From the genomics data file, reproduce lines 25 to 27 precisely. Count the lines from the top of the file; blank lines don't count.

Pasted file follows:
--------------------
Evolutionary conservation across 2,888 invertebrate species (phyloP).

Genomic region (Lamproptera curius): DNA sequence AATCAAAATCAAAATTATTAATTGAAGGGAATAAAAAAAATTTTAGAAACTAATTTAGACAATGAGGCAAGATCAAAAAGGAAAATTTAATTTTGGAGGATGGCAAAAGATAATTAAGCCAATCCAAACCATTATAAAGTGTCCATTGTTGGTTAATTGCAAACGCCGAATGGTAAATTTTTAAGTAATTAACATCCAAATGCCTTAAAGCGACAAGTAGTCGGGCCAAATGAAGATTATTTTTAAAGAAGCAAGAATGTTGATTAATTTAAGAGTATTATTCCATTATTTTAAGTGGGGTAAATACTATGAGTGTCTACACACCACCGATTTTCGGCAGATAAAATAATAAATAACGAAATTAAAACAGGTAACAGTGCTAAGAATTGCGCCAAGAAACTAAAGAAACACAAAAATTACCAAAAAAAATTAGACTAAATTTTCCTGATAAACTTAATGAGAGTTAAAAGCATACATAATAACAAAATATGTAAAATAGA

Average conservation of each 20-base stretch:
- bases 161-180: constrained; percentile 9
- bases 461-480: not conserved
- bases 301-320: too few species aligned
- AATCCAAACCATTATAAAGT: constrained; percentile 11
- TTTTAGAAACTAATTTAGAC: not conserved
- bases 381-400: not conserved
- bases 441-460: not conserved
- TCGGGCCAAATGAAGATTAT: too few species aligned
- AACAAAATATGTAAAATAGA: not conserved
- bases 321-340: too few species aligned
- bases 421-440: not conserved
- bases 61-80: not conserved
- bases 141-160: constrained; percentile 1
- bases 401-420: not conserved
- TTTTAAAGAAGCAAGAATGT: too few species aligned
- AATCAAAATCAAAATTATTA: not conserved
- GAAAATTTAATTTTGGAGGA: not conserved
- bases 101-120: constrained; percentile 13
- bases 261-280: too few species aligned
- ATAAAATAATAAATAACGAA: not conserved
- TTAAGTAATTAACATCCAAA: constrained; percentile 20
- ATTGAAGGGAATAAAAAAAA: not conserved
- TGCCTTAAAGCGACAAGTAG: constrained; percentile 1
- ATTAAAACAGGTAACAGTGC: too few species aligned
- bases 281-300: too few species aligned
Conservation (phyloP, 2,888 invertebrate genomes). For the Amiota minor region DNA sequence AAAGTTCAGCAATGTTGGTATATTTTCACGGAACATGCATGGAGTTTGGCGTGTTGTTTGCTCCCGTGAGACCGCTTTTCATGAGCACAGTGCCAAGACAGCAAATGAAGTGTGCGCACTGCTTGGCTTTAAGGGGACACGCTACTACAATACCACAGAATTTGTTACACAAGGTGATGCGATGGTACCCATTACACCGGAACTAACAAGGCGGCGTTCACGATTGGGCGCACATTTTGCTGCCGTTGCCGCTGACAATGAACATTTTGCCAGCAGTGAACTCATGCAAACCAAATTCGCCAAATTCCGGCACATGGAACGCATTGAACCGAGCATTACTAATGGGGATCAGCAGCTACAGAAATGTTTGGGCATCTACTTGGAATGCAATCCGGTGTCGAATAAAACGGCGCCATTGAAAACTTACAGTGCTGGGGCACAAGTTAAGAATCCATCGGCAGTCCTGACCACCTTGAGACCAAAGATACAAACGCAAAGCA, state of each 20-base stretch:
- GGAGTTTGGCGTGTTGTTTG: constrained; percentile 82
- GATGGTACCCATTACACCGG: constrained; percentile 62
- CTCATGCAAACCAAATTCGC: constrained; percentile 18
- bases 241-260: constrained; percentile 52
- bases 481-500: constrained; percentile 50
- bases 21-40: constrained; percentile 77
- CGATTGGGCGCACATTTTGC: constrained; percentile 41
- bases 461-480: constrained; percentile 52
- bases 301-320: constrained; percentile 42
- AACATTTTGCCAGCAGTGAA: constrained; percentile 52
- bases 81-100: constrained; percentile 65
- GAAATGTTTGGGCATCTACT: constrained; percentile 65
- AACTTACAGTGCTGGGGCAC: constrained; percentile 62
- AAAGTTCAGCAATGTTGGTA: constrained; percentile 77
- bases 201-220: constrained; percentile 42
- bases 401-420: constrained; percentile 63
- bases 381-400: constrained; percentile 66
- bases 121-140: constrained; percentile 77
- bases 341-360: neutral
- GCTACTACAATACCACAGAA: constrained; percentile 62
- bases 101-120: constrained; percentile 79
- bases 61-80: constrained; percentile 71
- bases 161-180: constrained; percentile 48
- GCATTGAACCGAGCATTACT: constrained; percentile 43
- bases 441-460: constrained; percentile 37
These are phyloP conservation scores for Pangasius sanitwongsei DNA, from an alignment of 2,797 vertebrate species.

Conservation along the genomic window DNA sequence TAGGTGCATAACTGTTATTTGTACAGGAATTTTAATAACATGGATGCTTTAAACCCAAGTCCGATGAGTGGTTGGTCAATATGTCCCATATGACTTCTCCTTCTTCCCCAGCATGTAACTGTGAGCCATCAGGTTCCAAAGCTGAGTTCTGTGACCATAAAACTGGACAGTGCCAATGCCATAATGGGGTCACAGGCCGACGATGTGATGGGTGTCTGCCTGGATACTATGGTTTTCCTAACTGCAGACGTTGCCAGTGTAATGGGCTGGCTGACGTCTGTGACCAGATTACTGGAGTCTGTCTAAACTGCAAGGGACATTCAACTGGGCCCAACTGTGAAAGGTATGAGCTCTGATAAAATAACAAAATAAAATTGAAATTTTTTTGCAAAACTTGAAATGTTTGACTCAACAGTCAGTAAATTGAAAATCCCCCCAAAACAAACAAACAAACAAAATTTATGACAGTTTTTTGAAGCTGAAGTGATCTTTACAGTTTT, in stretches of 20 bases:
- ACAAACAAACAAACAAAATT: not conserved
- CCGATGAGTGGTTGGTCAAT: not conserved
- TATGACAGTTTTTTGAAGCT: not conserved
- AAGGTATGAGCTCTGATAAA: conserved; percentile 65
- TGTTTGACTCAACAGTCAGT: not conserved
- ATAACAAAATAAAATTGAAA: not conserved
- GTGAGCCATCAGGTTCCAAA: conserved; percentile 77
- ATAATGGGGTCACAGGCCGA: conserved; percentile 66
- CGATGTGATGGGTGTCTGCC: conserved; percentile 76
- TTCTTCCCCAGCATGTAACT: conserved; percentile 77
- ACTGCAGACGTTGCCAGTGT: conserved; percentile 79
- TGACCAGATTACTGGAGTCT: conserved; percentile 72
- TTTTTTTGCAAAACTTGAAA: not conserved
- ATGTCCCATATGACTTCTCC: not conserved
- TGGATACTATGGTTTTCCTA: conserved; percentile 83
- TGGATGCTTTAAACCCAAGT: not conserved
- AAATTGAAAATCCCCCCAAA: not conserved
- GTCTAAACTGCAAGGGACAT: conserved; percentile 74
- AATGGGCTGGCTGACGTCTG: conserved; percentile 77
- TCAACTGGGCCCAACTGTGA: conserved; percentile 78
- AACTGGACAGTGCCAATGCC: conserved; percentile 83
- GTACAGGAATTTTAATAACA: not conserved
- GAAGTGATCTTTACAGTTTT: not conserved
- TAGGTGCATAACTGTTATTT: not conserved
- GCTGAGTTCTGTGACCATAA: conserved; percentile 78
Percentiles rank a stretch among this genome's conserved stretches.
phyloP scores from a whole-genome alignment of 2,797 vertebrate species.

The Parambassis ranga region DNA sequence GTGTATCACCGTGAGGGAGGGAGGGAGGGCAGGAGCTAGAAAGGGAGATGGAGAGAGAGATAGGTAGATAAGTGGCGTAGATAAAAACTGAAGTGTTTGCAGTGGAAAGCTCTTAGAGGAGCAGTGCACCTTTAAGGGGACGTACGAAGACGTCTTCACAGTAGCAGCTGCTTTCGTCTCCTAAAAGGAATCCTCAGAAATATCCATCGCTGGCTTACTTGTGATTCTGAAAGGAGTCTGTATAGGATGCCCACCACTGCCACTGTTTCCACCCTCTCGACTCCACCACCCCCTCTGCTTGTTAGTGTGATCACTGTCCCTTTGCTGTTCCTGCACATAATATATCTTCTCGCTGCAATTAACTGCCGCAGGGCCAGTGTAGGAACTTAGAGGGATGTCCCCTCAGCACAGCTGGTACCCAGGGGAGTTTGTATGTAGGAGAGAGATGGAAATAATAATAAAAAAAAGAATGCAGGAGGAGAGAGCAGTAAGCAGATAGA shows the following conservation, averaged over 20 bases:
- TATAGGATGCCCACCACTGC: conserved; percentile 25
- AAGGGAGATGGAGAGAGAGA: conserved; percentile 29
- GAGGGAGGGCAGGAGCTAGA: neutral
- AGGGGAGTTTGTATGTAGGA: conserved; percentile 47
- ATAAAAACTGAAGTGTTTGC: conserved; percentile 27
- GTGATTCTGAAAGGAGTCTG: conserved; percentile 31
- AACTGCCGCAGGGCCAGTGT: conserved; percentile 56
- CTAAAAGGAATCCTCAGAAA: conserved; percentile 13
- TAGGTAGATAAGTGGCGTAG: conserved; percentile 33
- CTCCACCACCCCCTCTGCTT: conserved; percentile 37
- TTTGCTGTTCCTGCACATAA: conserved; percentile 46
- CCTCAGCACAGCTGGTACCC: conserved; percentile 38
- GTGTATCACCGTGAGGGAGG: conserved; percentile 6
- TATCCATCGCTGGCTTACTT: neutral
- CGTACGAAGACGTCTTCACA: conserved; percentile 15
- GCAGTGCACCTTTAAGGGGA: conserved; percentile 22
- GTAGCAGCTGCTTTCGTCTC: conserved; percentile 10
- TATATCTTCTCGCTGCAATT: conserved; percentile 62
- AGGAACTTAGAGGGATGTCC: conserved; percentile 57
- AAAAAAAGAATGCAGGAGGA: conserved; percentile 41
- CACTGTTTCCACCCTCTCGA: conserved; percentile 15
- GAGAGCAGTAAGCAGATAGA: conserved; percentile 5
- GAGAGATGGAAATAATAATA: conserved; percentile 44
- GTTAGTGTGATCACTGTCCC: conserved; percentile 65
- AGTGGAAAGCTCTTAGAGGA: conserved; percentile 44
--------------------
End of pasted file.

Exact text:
- ATTGAAGGGAATAAAAAAAA: not conserved
- TGCCTTAAAGCGACAAGTAG: constrained; percentile 1
- ATTAAAACAGGTAACAGTGC: too few species aligned